Obviously the figures I'm articulating here is one simple measure of many considerations within a 'complex system', technology and business transformation.

However, let's assume I did 170 hours over 15 days, 11.3 hours per day. Now let's actually put that into something that might look like a business proposal:

Person Hour Effort: 170 hours

Elapsed Time: 28 days based on 6 hour days - all humans have 'peak performance' each day that 'peak' lasts for about two hours, then a few hours less productive - would you rather a ROIC of £12 an hour for two hours, or £1.68 an hour, for 12 hours? Rhetorical.

If you want to read more on Productivity, read Effective Coaching, and the Fallacy of Sustainable Change.

Project Management Office: Apply a 1:5 (per hour) ratio for PMO activities (for PMO, I've wrapped up Programme Change, PMO, and Business Analysis into one).


Person Hours (Strategy & Architecture): 170 hrs

PMO (1:5) Person Hours: 34 hrs

Total Hours: 204

Hourly Rate: £200

Licence Costs: £500

Total Service Costs


Total Licence Cost


(this was, obviously for one user, me, and I did have to purchase to access certain features - but hey, my planning illuminated exactly what I needed to purchase based on my Digital Capabilities Assessment)


Benefits Realised

[not applicable, research project, but more than happy to give this a go with a real Business - get in touch]

Project Value

I believe I've created the workings of a Digital Transformation strategy, focused on Marketing, Sales, and Operational Business Capabilities, linked with Customer Relationship Management, within Financial Services.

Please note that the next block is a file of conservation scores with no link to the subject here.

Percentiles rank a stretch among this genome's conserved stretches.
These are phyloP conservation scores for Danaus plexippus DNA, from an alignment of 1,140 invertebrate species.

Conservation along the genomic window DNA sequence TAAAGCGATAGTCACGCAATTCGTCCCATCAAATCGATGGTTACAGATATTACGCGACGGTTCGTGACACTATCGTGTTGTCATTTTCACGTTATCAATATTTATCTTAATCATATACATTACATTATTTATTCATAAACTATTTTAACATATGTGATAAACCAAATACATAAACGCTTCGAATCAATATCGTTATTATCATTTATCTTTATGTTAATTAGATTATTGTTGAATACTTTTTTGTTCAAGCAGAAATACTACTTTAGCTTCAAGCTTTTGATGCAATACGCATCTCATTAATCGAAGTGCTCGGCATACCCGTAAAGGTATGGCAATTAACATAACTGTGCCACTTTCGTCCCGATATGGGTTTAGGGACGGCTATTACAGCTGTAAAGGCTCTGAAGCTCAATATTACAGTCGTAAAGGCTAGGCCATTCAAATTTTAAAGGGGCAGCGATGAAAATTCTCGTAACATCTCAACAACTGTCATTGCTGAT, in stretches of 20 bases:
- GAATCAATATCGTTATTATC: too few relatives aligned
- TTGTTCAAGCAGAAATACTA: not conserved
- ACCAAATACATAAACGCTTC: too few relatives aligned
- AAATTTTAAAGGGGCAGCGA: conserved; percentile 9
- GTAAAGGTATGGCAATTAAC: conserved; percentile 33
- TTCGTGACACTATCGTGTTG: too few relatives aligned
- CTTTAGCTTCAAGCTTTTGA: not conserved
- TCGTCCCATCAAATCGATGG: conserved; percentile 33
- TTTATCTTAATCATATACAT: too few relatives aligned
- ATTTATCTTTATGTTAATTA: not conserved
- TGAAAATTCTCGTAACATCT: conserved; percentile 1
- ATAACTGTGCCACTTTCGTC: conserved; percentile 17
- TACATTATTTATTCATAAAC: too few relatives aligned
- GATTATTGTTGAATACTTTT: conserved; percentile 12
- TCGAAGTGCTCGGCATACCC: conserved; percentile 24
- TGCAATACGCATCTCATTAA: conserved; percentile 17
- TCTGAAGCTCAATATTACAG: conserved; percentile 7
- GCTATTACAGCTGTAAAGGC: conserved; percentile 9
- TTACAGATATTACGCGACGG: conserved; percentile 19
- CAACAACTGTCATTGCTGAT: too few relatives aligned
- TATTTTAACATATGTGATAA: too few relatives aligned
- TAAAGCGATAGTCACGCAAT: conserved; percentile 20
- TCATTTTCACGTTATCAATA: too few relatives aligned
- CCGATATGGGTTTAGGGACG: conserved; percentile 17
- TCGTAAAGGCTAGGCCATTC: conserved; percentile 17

Based on the content, data, and research I've conducted (through delivering this project to myself), I would proffer that only 10% was specific to the Use Case I was addressing (things like "Petitioning Solicitor", for example, probably wouldn't be used for a Manufacturing company?!

This tells me that 90% of what I have produced can be reused effectively - if you'd like access, I'm more than happy to contribute, simply login @theforum (you'll need to provide your email address. Set me a challenge, debate a contentious topic, and contribute, along with other members.

If you're reading this Blog, chances are you're employer is undertaking some form of Digital Transformation - FYI, Synthesis & Causality Models, provide an invaluable technique to actually get a meaningful response to the question "What is your Digital Transformation motivation and impact?"

The overall value would have to be determined by establishing a Baseline position - this is the art of Enterprise Architects the world over. Find the Architect in your organisation and engage with them, I've never met a bad one yet!